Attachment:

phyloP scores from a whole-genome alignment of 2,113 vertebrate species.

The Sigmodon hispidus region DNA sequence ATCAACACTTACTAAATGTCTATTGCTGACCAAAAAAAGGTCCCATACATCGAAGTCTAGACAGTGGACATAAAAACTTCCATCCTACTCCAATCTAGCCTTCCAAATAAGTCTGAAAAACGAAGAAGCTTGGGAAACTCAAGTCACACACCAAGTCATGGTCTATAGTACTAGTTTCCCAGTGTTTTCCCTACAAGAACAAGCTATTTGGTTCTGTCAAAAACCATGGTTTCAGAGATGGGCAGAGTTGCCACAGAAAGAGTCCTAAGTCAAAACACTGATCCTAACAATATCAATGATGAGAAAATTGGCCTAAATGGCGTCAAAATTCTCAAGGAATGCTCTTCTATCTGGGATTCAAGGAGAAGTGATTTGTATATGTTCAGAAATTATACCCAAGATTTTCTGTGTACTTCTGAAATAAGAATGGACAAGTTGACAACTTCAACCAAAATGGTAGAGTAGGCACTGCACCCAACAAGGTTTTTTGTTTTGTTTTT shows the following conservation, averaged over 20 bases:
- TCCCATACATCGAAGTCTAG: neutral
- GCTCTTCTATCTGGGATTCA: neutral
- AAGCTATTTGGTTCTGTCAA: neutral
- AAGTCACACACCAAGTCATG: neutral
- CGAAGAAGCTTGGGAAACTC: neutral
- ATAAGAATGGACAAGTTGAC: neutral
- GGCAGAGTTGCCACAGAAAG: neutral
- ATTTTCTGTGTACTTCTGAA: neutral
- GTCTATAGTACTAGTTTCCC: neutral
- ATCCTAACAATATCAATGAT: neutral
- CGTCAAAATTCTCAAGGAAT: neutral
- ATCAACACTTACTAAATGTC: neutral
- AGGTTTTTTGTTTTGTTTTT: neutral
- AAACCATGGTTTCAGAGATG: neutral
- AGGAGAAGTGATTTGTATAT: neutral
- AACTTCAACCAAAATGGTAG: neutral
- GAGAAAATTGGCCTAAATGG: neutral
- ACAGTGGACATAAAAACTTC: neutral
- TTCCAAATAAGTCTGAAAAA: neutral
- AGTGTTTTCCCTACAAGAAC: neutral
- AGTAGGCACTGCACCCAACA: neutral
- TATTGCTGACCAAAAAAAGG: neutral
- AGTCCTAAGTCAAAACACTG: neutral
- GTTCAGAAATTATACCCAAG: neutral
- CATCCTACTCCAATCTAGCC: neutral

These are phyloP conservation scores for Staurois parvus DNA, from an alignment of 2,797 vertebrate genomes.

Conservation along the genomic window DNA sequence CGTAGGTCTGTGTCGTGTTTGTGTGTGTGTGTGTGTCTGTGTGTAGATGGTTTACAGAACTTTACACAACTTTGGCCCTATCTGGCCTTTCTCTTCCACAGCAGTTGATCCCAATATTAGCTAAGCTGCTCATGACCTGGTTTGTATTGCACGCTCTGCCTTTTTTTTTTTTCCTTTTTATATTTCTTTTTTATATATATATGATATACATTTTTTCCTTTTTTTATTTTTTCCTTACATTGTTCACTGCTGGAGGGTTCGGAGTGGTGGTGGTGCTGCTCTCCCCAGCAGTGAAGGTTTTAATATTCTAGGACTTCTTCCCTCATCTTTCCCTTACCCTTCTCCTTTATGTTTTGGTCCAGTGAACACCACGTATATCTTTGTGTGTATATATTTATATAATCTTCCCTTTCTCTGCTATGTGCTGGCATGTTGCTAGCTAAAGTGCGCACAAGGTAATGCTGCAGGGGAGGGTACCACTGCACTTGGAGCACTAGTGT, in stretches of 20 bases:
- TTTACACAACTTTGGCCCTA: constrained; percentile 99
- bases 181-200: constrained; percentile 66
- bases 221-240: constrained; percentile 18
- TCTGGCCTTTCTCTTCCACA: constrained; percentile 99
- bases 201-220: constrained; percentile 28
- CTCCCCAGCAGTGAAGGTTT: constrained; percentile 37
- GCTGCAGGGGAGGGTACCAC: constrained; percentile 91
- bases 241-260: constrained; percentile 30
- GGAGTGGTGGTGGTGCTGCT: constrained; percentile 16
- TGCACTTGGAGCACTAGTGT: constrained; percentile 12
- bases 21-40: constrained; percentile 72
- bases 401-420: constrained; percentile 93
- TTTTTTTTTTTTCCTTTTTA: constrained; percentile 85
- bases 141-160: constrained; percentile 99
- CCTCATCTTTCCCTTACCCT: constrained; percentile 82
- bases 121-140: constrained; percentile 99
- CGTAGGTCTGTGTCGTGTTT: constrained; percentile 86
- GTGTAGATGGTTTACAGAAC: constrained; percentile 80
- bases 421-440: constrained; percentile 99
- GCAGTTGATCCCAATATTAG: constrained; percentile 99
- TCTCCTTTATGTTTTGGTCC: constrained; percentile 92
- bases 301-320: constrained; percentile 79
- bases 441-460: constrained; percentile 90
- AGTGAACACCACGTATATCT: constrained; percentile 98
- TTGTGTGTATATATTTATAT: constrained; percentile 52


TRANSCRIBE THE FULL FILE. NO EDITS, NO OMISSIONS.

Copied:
phyloP scores from a whole-genome alignment of 2,113 vertebrate species.

The Sigmodon hispidus region DNA sequence ATCAACACTTACTAAATGTCTATTGCTGACCAAAAAAAGGTCCCATACATCGAAGTCTAGACAGTGGACATAAAAACTTCCATCCTACTCCAATCTAGCCTTCCAAATAAGTCTGAAAAACGAAGAAGCTTGGGAAACTCAAGTCACACACCAAGTCATGGTCTATAGTACTAGTTTCCCAGTGTTTTCCCTACAAGAACAAGCTATTTGGTTCTGTCAAAAACCATGGTTTCAGAGATGGGCAGAGTTGCCACAGAAAGAGTCCTAAGTCAAAACACTGATCCTAACAATATCAATGATGAGAAAATTGGCCTAAATGGCGTCAAAATTCTCAAGGAATGCTCTTCTATCTGGGATTCAAGGAGAAGTGATTTGTATATGTTCAGAAATTATACCCAAGATTTTCTGTGTACTTCTGAAATAAGAATGGACAAGTTGACAACTTCAACCAAAATGGTAGAGTAGGCACTGCACCCAACAAGGTTTTTTGTTTTGTTTTT shows the following conservation, averaged over 20 bases:
- TCCCATACATCGAAGTCTAG: neutral
- GCTCTTCTATCTGGGATTCA: neutral
- AAGCTATTTGGTTCTGTCAA: neutral
- AAGTCACACACCAAGTCATG: neutral
- CGAAGAAGCTTGGGAAACTC: neutral
- ATAAGAATGGACAAGTTGAC: neutral
- GGCAGAGTTGCCACAGAAAG: neutral
- ATTTTCTGTGTACTTCTGAA: neutral
- GTCTATAGTACTAGTTTCCC: neutral
- ATCCTAACAATATCAATGAT: neutral
- CGTCAAAATTCTCAAGGAAT: neutral
- ATCAACACTTACTAAATGTC: neutral
- AGGTTTTTTGTTTTGTTTTT: neutral
- AAACCATGGTTTCAGAGATG: neutral
- AGGAGAAGTGATTTGTATAT: neutral
- AACTTCAACCAAAATGGTAG: neutral
- GAGAAAATTGGCCTAAATGG: neutral
- ACAGTGGACATAAAAACTTC: neutral
- TTCCAAATAAGTCTGAAAAA: neutral
- AGTGTTTTCCCTACAAGAAC: neutral
- AGTAGGCACTGCACCCAACA: neutral
- TATTGCTGACCAAAAAAAGG: neutral
- AGTCCTAAGTCAAAACACTG: neutral
- GTTCAGAAATTATACCCAAG: neutral
- CATCCTACTCCAATCTAGCC: neutral

These are phyloP conservation scores for Staurois parvus DNA, from an alignment of 2,797 vertebrate genomes.

Conservation along the genomic window DNA sequence CGTAGGTCTGTGTCGTGTTTGTGTGTGTGTGTGTGTCTGTGTGTAGATGGTTTACAGAACTTTACACAACTTTGGCCCTATCTGGCCTTTCTCTTCCACAGCAGTTGATCCCAATATTAGCTAAGCTGCTCATGACCTGGTTTGTATTGCACGCTCTGCCTTTTTTTTTTTTCCTTTTTATATTTCTTTTTTATATATATATGATATACATTTTTTCCTTTTTTTATTTTTTCCTTACATTGTTCACTGCTGGAGGGTTCGGAGTGGTGGTGGTGCTGCTCTCCCCAGCAGTGAAGGTTTTAATATTCTAGGACTTCTTCCCTCATCTTTCCCTTACCCTTCTCCTTTATGTTTTGGTCCAGTGAACACCACGTATATCTTTGTGTGTATATATTTATATAATCTTCCCTTTCTCTGCTATGTGCTGGCATGTTGCTAGCTAAAGTGCGCACAAGGTAATGCTGCAGGGGAGGGTACCACTGCACTTGGAGCACTAGTGT, in stretches of 20 bases:
- TTTACACAACTTTGGCCCTA: constrained; percentile 99
- bases 181-200: constrained; percentile 66
- bases 221-240: constrained; percentile 18
- TCTGGCCTTTCTCTTCCACA: constrained; percentile 99
- bases 201-220: constrained; percentile 28
- CTCCCCAGCAGTGAAGGTTT: constrained; percentile 37
- GCTGCAGGGGAGGGTACCAC: constrained; percentile 91
- bases 241-260: constrained; percentile 30
- GGAGTGGTGGTGGTGCTGCT: constrained; percentile 16
- TGCACTTGGAGCACTAGTGT: constrained; percentile 12
- bases 21-40: constrained; percentile 72
- bases 401-420: constrained; percentile 93
- TTTTTTTTTTTTCCTTTTTA: constrained; percentile 85
- bases 141-160: constrained; percentile 99
- CCTCATCTTTCCCTTACCCT: constrained; percentile 82
- bases 121-140: constrained; percentile 99
- CGTAGGTCTGTGTCGTGTTT: constrained; percentile 86
- GTGTAGATGGTTTACAGAAC: constrained; percentile 80
- bases 421-440: constrained; percentile 99
- GCAGTTGATCCCAATATTAG: constrained; percentile 99
- TCTCCTTTATGTTTTGGTCC: constrained; percentile 92
- bases 301-320: constrained; percentile 79
- bases 441-460: constrained; percentile 90
- AGTGAACACCACGTATATCT: constrained; percentile 98
- TTGTGTGTATATATTTATAT: constrained; percentile 52